The Poppy is an enduring symbol of remembrance.
Poppies have been used to remember those who have given their lives in battle since the flower grew on battlefields after World War One ended.
This is described in the famous World War One poem In Flanders Fields, by John McCrae. Read the poem here.
They have become a symbol of remembering not just those who gave their lives in World War One, but all those who have died on behalf of their country in all conflicts.
While the majority of people wear their poppy on their chest, there is no right or wrong way to wear a poppy.
As the Royal British Legion says: “We only ask you to wear it with pride.”
Where did it all start?
The Royal British Legion was founded on 15 May 1921 and began manufacturing poppies in Britain. In 1922, a factory was set up where disabled former soldiers were employed to make the poppies.
They sold out straight away and raised more than £106,000 for those whose lives had been affected by the war, by helping to find them jobs and somewhere to live once they were no longer serving in the army.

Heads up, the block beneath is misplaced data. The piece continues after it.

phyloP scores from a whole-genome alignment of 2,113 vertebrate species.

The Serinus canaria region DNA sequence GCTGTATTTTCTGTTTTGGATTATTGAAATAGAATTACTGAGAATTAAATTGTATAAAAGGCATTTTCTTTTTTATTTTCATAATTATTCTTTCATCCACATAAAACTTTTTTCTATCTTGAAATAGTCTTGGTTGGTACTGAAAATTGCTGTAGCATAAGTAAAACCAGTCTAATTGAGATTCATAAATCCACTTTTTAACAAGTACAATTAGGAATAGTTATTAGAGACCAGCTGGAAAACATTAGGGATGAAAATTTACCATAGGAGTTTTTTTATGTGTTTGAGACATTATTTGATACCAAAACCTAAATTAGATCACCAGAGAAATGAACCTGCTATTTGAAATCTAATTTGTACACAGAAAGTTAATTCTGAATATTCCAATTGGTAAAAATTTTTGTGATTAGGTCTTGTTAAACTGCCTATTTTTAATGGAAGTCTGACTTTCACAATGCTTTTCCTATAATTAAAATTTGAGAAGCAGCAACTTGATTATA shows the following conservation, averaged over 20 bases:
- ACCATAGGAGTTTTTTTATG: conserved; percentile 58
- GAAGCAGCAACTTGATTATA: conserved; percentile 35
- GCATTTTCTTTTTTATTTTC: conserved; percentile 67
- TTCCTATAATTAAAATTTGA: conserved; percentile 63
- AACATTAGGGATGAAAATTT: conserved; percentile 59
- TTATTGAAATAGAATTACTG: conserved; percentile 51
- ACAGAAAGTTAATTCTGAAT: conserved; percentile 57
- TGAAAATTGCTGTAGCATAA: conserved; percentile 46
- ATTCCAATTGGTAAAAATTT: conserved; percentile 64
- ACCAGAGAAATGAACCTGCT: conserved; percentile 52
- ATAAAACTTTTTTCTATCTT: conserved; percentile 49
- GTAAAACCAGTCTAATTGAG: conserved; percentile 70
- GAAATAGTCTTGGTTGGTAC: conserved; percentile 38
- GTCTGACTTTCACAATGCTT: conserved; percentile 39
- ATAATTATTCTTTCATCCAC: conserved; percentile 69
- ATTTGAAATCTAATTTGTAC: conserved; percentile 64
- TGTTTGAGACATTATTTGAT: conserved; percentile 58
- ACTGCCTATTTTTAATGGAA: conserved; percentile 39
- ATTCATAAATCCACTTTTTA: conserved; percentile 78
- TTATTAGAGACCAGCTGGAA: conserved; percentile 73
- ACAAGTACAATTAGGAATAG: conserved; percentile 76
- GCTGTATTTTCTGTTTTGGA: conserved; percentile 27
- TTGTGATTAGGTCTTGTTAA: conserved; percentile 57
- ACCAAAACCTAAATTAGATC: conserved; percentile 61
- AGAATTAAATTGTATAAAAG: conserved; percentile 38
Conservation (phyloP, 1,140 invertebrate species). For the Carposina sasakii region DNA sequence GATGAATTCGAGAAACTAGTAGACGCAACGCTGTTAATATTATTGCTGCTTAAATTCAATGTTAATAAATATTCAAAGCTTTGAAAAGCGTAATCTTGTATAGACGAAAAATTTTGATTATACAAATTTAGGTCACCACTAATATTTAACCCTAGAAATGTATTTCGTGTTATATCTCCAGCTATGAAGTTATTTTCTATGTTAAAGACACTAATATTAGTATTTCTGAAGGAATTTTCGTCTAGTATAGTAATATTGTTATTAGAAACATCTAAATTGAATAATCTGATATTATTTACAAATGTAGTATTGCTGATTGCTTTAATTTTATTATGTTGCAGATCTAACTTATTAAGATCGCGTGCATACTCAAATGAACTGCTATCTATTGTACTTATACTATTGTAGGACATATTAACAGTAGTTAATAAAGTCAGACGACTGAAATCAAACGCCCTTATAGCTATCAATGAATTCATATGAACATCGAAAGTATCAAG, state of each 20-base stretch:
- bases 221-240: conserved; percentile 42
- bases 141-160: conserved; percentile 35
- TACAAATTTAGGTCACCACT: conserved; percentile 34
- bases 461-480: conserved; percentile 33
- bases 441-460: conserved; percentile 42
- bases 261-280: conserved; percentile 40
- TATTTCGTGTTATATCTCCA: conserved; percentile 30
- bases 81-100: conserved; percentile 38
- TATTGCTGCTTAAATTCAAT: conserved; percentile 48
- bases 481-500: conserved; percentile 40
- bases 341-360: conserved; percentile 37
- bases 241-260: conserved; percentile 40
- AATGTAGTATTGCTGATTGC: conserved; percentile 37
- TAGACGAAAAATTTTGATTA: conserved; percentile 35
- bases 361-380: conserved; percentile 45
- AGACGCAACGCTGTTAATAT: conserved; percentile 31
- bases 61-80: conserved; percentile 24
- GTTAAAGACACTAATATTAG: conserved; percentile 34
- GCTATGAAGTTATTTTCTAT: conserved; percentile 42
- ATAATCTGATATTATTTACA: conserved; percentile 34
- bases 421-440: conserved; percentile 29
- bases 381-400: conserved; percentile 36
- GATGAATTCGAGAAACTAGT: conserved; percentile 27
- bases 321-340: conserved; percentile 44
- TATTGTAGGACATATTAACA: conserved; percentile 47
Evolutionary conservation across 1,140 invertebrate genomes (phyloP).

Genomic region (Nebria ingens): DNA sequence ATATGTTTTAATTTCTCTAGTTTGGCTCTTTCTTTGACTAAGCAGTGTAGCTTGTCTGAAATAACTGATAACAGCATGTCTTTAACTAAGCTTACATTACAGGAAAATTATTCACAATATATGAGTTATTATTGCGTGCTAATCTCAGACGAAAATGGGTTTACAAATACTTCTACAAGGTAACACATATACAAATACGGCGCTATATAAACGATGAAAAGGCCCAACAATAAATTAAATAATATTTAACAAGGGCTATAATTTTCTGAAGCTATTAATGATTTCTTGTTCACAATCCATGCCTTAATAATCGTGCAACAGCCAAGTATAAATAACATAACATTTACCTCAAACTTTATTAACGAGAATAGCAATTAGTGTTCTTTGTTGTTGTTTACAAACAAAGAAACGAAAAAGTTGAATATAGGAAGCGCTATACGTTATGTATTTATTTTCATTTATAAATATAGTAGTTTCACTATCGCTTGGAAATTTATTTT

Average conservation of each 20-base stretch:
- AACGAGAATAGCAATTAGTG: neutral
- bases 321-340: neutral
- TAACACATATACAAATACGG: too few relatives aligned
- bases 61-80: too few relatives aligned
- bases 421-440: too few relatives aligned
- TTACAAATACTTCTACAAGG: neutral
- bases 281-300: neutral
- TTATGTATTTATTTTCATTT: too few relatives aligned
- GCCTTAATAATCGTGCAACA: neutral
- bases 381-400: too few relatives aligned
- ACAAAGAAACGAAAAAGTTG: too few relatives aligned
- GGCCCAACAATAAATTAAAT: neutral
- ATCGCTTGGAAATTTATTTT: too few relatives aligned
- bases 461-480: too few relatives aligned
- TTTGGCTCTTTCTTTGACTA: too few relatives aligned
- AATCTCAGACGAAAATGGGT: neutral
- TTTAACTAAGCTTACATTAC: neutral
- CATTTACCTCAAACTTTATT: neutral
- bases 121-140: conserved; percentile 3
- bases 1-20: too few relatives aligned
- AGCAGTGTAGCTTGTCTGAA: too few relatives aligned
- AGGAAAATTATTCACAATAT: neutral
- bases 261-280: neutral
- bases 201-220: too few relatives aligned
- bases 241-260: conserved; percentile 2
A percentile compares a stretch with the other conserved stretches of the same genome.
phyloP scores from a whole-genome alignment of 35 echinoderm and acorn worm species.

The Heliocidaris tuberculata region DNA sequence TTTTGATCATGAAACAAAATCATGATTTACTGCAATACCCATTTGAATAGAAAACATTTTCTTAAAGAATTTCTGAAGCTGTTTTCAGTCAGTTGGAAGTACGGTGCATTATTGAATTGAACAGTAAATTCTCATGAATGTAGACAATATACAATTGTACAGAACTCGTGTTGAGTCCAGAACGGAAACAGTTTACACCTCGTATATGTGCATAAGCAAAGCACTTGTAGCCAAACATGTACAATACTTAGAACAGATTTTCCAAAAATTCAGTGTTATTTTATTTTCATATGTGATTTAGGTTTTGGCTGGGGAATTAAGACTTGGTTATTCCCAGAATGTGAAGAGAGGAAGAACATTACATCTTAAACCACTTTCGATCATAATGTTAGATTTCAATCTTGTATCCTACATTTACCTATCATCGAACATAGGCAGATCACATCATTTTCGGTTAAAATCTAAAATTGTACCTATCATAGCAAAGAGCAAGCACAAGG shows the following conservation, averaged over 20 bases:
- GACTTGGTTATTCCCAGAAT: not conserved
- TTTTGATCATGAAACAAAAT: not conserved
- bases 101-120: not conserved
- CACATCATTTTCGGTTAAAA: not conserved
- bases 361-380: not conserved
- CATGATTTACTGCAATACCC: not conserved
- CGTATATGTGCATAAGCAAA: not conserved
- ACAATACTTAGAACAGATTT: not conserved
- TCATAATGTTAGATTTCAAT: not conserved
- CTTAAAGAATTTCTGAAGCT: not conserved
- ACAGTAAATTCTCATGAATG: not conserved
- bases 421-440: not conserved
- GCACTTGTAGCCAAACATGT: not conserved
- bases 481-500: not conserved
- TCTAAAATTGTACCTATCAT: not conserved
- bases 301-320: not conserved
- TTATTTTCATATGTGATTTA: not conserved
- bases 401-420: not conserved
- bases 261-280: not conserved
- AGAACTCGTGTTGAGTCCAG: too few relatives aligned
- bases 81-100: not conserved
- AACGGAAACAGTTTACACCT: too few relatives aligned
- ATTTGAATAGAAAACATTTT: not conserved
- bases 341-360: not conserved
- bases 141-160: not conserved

This factory is still running and producing many millions of poppies each year!
Visit the Royal British Legion to find out more about the history of the Poppy.
Back then the poppies were made out of silk, rather than paper like today!
Different Colour Poppies
Remembrance Poppies are not only red:
Purple Poppies commemorate animals that have been victims of war. Horses, dogs and pigeons were often drafted into the war effort, and those that wear the purple poppy feel their service should be seen as equal to that of human service.
The BlackPoppyRose commemorates the contributions of black, African and Caribbean communities to the war effort – as servicemen and servicewomen, and as civilians.
The White Poppy is handed out by a charity called Peace Pledge Union, which promotes peace. The white poppy commemorates people who died in conflict, but focuses on achieving peace and challenging the way we look at war.
This Remembrance Day…
Why not commemorate and remember those affected by war by baking our Red Poppy Flower Biscuits. Get children involved in the baking and discuss the importance behind Remembrance Day with them.
I look after communications and marketing at Dairy Diary. I’m a busy mum and love home baking and cooking for my family. In my spare time I enjoy visiting the theatre, eating out with friends and exploring the great outdoors!